Monday, December 31, 2012
Carol Hardy Vincent
Specialist in Natural Resources Policy
The Federal Land Transaction Facilitation Act (FLTFA), which expired on July 25, 2011, provided for the sale or exchange of lands owned by the Bureau of Land Management (BLM) that have been identified for disposal under BLM’s land use plans. Most of the proceeds were to be used for land acquisition. The law’s goals included allowing for reconfiguration of land ownership patterns to better facilitate resource management, improving administrative efficiency, and increasing the effectiveness of the allocation of fiscal and human resources.
The authority to sell or exchange BLM lands under FLTFA was initially authorized for 10 years, expiring on July 25, 2010. When it expired, an estimated $52 million in the account ceased to be available for purposes of the law. These funds have not been reinstated in the FLTFA account. On July 29, 2010, the authority was subsequently extended for one year, expiring on July 25, 2011. Upon expiration, there was $2 million in the FLTFA account, which also ceased to be available.
An issue for Congress is whether to reauthorize the FLTFA authority and, if so, in what form. One question is the extent to which there is a need for this authority, given other laws authorizing the sale and acquisition of federal land and other sources of funding for these purposes. A second question is whether any extension of FLTFA should be relatively short (e.g., one year) or relatively long (e.g., 10 years or more). A third question is whether to continue to require land use plans as of July 25, 2000, to be used as the basis of land sales, or to allow updated plans to be used. A fourth set of questions relates to the retention and use of proceeds, including the extent to which any future proceeds should be retained by the agencies, used exclusively for land sales and acquisitions, and used primarily in the state in which they were generated, and whether the previously generated funds should be returned to the FLTFA fund.
The Obama Administration has proposed making FLTFA permanent, and using current land management plans for determining which lands to sell or exchange. S. 3525, S. 714, and H.R. 3365 would extend the law for varying numbers of years. In other respects they are similar, for instance, in allowing BLM to use updated land management plans to sell and exchange land.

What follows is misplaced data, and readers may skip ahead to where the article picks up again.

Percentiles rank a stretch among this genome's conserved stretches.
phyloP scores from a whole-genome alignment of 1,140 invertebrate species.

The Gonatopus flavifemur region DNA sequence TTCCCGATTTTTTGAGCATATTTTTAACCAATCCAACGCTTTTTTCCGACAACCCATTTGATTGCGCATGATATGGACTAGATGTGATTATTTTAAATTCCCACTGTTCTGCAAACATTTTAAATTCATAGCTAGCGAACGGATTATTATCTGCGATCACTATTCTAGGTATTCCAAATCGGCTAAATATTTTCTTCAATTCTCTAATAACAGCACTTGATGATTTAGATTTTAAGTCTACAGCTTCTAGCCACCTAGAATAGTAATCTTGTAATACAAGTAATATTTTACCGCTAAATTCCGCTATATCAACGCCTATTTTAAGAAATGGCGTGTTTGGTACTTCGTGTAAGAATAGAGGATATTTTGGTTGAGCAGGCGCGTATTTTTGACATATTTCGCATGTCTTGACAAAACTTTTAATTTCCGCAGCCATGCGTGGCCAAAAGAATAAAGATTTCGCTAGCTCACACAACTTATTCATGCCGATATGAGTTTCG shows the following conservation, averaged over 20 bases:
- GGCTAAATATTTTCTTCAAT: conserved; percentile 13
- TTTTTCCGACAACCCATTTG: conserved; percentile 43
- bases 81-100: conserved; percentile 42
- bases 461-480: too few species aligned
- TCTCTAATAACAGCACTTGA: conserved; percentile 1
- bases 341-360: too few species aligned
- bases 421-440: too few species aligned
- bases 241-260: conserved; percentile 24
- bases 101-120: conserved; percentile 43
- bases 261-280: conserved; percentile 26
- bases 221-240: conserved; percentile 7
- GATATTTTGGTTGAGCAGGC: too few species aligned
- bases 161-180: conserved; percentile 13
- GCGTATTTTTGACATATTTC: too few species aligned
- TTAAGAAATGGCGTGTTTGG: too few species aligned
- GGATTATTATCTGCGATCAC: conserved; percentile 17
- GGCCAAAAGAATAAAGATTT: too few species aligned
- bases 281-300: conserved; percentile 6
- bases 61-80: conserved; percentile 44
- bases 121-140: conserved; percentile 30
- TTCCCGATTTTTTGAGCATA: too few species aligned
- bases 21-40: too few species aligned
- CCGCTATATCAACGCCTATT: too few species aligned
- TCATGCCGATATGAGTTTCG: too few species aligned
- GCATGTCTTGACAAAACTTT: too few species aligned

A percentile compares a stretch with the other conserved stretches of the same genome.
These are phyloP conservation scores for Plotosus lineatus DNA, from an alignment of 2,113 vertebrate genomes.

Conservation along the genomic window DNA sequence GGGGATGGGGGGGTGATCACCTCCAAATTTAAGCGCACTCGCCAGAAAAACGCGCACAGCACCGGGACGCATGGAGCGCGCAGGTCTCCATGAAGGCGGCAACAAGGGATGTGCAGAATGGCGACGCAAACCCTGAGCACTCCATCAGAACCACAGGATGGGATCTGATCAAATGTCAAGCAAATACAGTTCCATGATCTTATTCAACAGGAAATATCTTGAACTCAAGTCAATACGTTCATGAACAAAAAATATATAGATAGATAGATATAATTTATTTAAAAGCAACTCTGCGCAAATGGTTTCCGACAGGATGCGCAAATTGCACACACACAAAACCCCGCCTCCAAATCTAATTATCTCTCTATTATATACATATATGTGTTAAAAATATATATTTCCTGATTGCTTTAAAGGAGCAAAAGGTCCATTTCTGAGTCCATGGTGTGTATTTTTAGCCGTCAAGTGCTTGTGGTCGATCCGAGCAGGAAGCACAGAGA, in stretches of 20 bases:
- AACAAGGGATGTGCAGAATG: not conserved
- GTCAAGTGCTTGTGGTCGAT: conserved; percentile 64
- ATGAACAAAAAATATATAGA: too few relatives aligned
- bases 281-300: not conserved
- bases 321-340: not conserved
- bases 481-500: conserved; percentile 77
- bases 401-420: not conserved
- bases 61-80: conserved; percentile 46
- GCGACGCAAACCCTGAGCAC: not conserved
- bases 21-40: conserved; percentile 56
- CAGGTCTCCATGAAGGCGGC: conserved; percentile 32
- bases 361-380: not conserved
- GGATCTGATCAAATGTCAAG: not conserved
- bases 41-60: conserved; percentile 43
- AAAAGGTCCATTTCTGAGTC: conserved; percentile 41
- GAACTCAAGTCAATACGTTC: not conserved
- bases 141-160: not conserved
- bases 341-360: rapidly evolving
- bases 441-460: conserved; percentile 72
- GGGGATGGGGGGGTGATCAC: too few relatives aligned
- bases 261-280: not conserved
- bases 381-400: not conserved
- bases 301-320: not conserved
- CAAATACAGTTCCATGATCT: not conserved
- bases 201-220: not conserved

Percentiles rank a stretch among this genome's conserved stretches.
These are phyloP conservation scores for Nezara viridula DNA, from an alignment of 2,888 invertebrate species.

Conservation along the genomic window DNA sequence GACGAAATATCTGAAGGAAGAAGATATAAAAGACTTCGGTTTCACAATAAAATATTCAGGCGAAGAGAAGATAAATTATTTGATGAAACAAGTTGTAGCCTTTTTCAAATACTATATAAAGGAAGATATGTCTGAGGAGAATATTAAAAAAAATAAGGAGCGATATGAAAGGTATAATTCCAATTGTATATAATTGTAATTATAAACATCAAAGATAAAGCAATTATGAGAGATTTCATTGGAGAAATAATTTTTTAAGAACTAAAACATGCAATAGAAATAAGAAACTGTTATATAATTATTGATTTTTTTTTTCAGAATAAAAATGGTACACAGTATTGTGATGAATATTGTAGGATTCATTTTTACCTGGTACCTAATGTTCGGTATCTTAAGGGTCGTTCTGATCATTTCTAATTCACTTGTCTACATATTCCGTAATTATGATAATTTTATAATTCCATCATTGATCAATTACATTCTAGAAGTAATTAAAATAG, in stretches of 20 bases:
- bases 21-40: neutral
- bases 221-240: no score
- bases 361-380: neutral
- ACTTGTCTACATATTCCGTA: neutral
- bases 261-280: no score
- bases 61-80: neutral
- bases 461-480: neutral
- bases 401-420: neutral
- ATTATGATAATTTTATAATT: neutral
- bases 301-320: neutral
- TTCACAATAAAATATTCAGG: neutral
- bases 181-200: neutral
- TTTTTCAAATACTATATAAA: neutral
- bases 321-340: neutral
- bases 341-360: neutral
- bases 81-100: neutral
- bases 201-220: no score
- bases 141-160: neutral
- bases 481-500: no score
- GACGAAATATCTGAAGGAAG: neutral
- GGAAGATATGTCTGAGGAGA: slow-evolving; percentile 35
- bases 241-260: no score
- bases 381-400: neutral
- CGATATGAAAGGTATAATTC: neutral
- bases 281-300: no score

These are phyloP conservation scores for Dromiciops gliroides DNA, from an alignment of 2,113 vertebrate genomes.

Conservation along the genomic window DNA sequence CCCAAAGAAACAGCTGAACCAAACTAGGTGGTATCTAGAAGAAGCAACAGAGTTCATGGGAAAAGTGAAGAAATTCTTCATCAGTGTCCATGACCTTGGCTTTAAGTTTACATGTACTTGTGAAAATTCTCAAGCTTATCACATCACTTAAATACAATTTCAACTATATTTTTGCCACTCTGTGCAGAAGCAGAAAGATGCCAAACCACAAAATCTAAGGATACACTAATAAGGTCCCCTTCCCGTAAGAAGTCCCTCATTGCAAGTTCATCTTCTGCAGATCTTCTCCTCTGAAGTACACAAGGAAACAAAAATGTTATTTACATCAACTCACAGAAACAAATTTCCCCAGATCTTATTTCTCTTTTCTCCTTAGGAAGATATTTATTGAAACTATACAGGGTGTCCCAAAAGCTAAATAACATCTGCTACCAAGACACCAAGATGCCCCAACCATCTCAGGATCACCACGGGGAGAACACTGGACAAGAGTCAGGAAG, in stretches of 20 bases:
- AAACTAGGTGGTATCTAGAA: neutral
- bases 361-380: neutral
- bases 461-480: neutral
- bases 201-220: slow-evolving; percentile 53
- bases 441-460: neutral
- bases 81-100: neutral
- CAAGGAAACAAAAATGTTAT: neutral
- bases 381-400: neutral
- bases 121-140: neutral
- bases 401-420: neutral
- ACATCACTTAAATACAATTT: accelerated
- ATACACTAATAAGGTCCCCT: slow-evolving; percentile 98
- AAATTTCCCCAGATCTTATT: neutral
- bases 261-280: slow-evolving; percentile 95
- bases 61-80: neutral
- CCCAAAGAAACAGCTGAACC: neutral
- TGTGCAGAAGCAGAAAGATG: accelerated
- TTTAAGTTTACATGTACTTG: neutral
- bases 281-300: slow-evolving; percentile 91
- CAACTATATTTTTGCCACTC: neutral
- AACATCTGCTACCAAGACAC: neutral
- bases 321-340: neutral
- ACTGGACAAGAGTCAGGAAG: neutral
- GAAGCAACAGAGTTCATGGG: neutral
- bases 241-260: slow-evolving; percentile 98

Proceeds from the sale or exchange of BLM lands under FLTFA were split between the state in which the lands were disposed of (4%) and a separate Treasury account (96%). No more than 20% of the funds in the account could be used for administrative expenses. While BLM alone disposed of land, not less than 80% of the funds in the account were used by the four major federal land management agencies to acquire lands. In addition to BLM, these agencies were the Fish and Wildlife Service, National Park Service, and Forest Service. The agencies could acquire inholdings and other non-federal lands (or interests therein) that are adjacent to federal lands and contain exceptional resources. Of the funds for acquisition, at least 80% were to be used in the state in which the funds were generated; remaining funds could be used in any state. Further, not less than 80% of the funds for land purchases within a state were for acquisition of inholdings.
From the enactment of FLTFA through FY2010, a total of $115.7 million was raised through the sale or exchange of BLM lands, and 25,967 acres were sold. Disposal of land under FLTFA was concentrated in Nevada and Oregon, with most of the revenues (76%) being generated in Nevada. Over the same period, about $63.7 million in funding was disbursed, of which $49.2 million was spent on the purchase of 18,135 acres (together with $9.7 million in other funds). The acquisition of lands and expenditures on acquisitions were less concentrated in particular states than land sales and receipts.
Date of Report: December 10, 2012
Number of Pages: 19
Order Number: R41863
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Posted by Penny Hill Press, Inc. at Monday, December 31, 2012